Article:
More than Just Financial Well-Being

At 22 years old, Shibani Hansda lives in Brajarajpur village with her husband Pradip, their two young sons, and Pradip’s parents. Because they got married without Pradip’s parents’ approval, Shibani’s in-laws used to abuse her sometimes, making her life extremely difficult.

Shibani’s family lived in extreme poverty and vulnerability. It was not unusual for the family to skip meals at night in the lean seasons of April-May and August-September. They owned two small goats, but no land, and could not find enough work to afford food year-round. Shibani and Pradip traveled to Bardwan, the nearest city, three to four times a year to find agricultural wage labor, earning around INR 12,000-14,000 ($180-$210) a year. When they weren’t migrating, they only found 30-35 days of work as wage laborers in their village, while Shibani’s mother-in-law could find work for around 15-20 days a year. Her father-in-law is sick and can’t participate in wage labor, adding to the vulnerability of the family’s situation.

Before joining Trickle Up’s programs, their only option during emergencies was to borrow high-interest loans from moneylenders and they had no savings of any kind.

After being selected to participate in Trickle Up’s Graduation project in her village, Shibani joined the Mahul Danga Marangburu Mahila Samilty Self-Help Group. Our partner staff at Jamgoria Sevabrata, a community-based NGO, helped her develop a livelihood plan. She opted for low-risk and short duration crops in the winter season, such as bitter gourd, ridge gourd, and pumpkin, as these vegetables have very low water requirements. Initially, she invested INR 5,000 ($75) of her seed capital to lease land and INR 4,000 ($60) on seeds and other agricultural inputs. After her farm’s initial success, she invested the profits she made from her vegetable cultivation to purchase four goats, diversifying her livelihood activities. Eventually, she was able to invest INR 2,000 ($30) in building a goat shed.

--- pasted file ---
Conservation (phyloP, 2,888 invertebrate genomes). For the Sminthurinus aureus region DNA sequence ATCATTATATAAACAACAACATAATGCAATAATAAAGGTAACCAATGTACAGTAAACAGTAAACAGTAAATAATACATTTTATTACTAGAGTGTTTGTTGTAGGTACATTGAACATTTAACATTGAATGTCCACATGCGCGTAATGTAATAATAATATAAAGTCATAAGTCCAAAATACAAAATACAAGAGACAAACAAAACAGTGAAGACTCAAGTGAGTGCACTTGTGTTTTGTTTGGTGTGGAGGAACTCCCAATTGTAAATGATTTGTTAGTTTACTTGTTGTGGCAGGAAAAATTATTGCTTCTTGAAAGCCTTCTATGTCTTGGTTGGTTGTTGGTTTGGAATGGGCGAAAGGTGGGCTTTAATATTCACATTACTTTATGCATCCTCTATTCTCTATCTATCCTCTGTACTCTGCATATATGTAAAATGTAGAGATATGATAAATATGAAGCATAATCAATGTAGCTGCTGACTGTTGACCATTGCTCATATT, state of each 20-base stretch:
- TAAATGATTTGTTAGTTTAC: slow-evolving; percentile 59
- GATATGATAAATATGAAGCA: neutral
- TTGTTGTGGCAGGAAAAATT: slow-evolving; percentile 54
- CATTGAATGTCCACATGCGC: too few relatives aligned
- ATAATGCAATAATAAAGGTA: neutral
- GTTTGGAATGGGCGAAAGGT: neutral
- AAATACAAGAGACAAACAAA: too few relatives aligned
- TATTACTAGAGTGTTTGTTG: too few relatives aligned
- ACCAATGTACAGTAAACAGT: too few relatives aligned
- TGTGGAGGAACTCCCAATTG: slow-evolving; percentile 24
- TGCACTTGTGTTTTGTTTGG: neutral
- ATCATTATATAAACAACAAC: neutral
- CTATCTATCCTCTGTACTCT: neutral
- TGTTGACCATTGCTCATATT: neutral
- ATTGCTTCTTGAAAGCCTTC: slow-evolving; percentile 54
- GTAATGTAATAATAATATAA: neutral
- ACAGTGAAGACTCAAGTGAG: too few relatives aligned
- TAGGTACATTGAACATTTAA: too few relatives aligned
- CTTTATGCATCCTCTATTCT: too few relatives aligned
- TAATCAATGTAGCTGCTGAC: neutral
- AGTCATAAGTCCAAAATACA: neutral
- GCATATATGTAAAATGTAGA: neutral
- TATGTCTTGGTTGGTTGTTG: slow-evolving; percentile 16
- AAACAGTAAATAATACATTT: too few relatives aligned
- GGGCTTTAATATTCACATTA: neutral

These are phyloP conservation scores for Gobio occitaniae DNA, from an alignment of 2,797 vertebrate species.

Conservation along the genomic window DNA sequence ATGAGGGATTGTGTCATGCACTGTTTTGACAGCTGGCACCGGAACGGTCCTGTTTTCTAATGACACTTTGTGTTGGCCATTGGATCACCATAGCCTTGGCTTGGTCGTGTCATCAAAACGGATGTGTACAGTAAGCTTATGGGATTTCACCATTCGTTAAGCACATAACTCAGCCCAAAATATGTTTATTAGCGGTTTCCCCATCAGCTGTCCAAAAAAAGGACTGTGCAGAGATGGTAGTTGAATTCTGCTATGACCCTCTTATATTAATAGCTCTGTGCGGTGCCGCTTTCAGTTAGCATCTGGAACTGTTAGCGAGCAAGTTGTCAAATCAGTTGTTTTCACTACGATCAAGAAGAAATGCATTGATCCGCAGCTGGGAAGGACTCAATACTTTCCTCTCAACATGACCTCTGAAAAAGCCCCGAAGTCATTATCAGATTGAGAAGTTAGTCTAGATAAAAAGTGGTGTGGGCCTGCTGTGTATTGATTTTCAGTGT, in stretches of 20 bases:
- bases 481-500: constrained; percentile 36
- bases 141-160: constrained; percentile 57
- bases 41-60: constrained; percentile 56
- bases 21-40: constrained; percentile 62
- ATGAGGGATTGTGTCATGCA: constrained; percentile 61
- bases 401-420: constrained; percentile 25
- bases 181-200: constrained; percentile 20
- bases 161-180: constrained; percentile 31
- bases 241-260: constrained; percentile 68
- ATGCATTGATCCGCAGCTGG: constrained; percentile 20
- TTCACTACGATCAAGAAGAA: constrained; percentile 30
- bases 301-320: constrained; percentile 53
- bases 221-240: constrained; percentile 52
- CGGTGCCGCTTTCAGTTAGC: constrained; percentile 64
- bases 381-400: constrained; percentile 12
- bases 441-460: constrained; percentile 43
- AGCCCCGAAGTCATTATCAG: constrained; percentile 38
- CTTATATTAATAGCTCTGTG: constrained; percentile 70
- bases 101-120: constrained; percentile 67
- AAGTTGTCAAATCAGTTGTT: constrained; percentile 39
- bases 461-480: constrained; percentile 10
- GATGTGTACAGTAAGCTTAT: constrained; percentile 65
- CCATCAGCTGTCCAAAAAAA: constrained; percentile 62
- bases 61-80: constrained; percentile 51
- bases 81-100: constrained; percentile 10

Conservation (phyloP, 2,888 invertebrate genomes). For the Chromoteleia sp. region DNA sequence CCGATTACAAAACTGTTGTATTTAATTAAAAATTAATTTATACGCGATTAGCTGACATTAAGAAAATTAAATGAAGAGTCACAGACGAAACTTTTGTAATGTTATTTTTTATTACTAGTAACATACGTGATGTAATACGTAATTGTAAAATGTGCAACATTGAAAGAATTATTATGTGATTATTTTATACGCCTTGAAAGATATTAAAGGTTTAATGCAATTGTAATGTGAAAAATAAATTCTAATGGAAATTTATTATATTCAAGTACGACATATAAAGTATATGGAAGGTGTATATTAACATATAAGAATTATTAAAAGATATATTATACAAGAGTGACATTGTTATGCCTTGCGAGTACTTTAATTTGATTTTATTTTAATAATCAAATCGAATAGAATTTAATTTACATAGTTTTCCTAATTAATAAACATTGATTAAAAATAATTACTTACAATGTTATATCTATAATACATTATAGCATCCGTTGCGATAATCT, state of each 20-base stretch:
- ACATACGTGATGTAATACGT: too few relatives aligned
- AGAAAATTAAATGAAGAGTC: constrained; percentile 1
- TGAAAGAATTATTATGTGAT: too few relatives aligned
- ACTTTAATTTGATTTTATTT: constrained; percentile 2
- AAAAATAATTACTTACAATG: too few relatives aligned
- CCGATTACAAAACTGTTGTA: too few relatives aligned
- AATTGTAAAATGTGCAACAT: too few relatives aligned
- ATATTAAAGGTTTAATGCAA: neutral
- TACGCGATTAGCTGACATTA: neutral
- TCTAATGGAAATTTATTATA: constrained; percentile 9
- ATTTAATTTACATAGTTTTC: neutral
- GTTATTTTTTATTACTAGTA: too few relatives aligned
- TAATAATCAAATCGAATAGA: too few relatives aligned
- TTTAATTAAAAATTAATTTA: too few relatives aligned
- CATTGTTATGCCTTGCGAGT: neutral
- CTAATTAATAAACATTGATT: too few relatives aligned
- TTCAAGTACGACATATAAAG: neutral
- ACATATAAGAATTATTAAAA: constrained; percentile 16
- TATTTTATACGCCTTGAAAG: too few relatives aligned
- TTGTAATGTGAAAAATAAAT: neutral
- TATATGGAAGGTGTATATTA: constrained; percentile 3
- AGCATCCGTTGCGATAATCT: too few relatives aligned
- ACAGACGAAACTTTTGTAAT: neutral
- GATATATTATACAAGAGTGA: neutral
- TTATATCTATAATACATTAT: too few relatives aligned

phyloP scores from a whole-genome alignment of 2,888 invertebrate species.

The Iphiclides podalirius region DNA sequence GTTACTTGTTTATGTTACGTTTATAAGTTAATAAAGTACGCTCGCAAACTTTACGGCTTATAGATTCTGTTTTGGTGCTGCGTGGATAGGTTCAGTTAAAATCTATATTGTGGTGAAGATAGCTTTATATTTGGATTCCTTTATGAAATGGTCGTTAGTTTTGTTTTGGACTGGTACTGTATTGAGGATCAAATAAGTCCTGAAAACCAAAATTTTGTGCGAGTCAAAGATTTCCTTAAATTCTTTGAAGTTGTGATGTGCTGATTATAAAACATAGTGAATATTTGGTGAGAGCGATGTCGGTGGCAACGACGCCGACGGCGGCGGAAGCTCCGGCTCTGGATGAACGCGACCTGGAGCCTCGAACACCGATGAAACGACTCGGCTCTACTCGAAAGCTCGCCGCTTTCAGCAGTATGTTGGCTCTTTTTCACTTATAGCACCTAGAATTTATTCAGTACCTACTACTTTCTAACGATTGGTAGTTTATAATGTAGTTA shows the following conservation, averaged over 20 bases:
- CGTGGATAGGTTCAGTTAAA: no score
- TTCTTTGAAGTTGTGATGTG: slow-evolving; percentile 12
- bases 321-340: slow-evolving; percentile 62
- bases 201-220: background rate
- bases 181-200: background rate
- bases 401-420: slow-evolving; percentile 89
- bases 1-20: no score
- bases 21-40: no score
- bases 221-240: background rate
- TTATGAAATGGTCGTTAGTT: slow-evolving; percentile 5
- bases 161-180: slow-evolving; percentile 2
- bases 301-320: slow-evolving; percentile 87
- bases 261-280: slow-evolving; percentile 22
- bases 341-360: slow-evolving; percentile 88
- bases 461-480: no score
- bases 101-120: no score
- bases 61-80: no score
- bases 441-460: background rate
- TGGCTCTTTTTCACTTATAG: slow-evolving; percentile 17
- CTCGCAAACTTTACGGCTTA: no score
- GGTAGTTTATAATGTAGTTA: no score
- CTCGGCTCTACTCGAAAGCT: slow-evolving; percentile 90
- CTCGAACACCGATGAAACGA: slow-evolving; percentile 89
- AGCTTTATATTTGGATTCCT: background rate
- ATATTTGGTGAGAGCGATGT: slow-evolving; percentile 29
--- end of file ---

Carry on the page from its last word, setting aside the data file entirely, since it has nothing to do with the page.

In her third year with the program, she began cultivating tomatoes in the winter season, which involve more investment and risk. However, she saw good returns and earned INR 5,000 ($75) during the winter season from the tomatoes alone. In the last year, she also made a profit of INR 4,500 ($68) from rainy season crops and INR 10,000 ($150) from selling two castrated male goats. With the money she has saved in the self-help group, she built a bigger goat shed, grew her goat-rearing business, and continued vegetable cultivation on leased land.

In total, she earned INR 42,000 ($630) over three years, saved INR 3220 ($48) in her self-help group, and owned 6 adult goats and 8 kid goats, which have an estimated value of INR 32,000 ($480).

By the end of the program, Shibani and Pradip no longer needed to travel to Bardwan to find work. Pradip assisted in all of Shibani’s agricultural activities, but sometimes continued to engage in wage-earning labor in the local area to earn extra cash. He worked 50 days through the government’s Mahatma Gandhi National Rural Employment Guarantee Scheme (MGNREGA), a program to provide income-earning opportunities for India’s poor. Extremely poor families like the Hansdas qualify for programs like MGNREGA but typically lack knowledge of or access to their entitlements. Trickle Up helps participants connect to social services as part of our training and coaching components, in this case helping Pradip earn additional income for their family.

Today, a year and 4 months after completing the Trickle Up program, Shibani is even more successful.
With the increased income from her initial investments, she repaired her house, purchased land for INR 25,000 ($375) for her vegetable cultivation, bought a water pump for irrigation, and built a bigger goat shed to house the 25 goats she currently owns (valued at $675 or more). She and her husband both work in these agricultural activities and there is no need to migrate for work. They are continuing to cultivate vegetables; right now her fields are full of taro, which she expects to yield INR 13,000 ($195), making a large profit on her INR 3,500 ($53) investment in the crop. She just harvested a tomato crop that will yield her INR 8000-9000 ($120-135), and she will grow vegetables in the coming winter as well.

Shibani is an active member of her savings group, which has continued to save and disburse loans despite the end of the Trickle Up program. Shibani has saved INR 10,000 ($150) of her earnings in her own bank account. She reports that everyone in her savings group has seen positive changes as a result of the program. They are more confident in making decisions about their agricultural activities and attend local government (Panchayat) meetings. Everyone in the savings group has increased their savings by around INR 4,000 ($60) each, which has allowed the savings group to increase the size and frequency of loans to its members.

With her savings and growing businesses, Shibani is able to take proper care of her son’s health and nutrition. Shibani emphasizes that being a part of this program has improved more than just her financial well-being.

“I have become self-reliant and my in-laws have also understood that and they are treating me better now,” Shibani says.

Rutilia Xol Chub of Santa Cruz el Nacimiento, Guatemala
Creative businesswoman, resilient entrepreneur, determined leader

Trickle Up is a global anti-poverty nonprofit. We go further to bring breakthrough opportunities to the world’s poorest people.

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